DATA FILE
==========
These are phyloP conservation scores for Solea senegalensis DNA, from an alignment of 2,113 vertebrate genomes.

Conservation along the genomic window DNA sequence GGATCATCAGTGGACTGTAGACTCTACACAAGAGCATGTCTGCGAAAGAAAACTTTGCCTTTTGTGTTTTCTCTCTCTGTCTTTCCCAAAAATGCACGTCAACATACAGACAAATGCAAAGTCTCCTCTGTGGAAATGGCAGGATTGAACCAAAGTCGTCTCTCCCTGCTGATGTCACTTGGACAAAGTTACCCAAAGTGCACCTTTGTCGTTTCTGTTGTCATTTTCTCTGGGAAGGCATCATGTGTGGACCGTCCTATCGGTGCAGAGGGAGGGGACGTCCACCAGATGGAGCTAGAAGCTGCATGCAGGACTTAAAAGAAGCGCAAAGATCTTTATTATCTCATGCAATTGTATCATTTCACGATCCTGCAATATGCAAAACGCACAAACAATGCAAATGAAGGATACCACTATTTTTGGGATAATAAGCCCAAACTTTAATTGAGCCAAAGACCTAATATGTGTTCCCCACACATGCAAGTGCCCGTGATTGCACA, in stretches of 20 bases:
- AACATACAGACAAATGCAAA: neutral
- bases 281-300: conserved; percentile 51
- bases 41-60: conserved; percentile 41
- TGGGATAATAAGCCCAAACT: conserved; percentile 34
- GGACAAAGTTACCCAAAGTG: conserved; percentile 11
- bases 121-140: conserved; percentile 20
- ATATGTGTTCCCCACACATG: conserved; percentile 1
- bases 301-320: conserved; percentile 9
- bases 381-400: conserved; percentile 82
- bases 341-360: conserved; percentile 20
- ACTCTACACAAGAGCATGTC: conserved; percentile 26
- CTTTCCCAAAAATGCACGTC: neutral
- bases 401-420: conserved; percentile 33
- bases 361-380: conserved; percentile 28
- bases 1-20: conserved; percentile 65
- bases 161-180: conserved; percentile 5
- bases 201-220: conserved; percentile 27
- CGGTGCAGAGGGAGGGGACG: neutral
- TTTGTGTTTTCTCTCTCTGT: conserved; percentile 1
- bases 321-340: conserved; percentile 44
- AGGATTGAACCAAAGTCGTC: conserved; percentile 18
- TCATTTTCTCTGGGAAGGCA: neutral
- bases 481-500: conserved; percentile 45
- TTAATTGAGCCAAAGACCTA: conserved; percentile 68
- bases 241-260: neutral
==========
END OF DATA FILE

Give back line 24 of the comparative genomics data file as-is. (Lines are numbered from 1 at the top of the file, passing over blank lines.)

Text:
- TCATTTTCTCTGGGAAGGCA: neutral